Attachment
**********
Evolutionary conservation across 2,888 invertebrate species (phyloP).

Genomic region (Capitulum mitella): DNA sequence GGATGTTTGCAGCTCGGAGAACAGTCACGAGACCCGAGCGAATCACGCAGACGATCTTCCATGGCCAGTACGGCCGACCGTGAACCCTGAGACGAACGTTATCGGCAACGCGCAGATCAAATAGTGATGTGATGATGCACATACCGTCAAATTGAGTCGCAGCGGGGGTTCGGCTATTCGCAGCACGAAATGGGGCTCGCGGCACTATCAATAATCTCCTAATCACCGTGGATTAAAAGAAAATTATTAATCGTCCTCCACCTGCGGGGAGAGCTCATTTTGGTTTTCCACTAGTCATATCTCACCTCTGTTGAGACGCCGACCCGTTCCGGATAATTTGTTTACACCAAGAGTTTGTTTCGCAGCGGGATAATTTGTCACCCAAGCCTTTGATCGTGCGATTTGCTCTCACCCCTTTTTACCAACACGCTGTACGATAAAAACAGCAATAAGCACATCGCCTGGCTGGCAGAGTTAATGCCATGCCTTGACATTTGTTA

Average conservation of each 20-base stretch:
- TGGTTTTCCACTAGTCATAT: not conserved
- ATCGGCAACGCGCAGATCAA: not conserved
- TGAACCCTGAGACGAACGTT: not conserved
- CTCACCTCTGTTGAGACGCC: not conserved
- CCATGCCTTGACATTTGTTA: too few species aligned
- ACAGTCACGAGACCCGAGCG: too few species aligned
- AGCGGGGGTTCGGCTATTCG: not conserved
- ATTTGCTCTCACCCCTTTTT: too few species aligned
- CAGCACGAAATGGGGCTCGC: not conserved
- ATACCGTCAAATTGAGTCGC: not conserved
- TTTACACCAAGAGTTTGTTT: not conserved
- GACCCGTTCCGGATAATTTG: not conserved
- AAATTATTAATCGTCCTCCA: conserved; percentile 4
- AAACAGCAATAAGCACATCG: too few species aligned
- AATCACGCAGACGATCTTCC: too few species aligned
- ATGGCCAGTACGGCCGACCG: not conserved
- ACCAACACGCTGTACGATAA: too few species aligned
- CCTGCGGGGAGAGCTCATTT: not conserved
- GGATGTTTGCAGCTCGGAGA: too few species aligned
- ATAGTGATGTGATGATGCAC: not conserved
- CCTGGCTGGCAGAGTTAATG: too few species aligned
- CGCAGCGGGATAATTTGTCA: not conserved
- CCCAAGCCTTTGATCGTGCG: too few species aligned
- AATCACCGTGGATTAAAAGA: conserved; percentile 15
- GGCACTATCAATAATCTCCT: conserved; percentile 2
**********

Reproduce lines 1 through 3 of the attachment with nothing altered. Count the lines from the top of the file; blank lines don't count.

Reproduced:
Evolutionary conservation across 2,888 invertebrate species (phyloP).

Genomic region (Capitulum mitella): DNA sequence GGATGTTTGCAGCTCGGAGAACAGTCACGAGACCCGAGCGAATCACGCAGACGATCTTCCATGGCCAGTACGGCCGACCGTGAACCCTGAGACGAACGTTATCGGCAACGCGCAGATCAAATAGTGATGTGATGATGCACATACCGTCAAATTGAGTCGCAGCGGGGGTTCGGCTATTCGCAGCACGAAATGGGGCTCGCGGCACTATCAATAATCTCCTAATCACCGTGGATTAAAAGAAAATTATTAATCGTCCTCCACCTGCGGGGAGAGCTCATTTTGGTTTTCCACTAGTCATATCTCACCTCTGTTGAGACGCCGACCCGTTCCGGATAATTTGTTTACACCAAGAGTTTGTTTCGCAGCGGGATAATTTGTCACCCAAGCCTTTGATCGTGCGATTTGCTCTCACCCCTTTTTACCAACACGCTGTACGATAAAAACAGCAATAAGCACATCGCCTGGCTGGCAGAGTTAATGCCATGCCTTGACATTTGTTA

Average conservation of each 20-base stretch: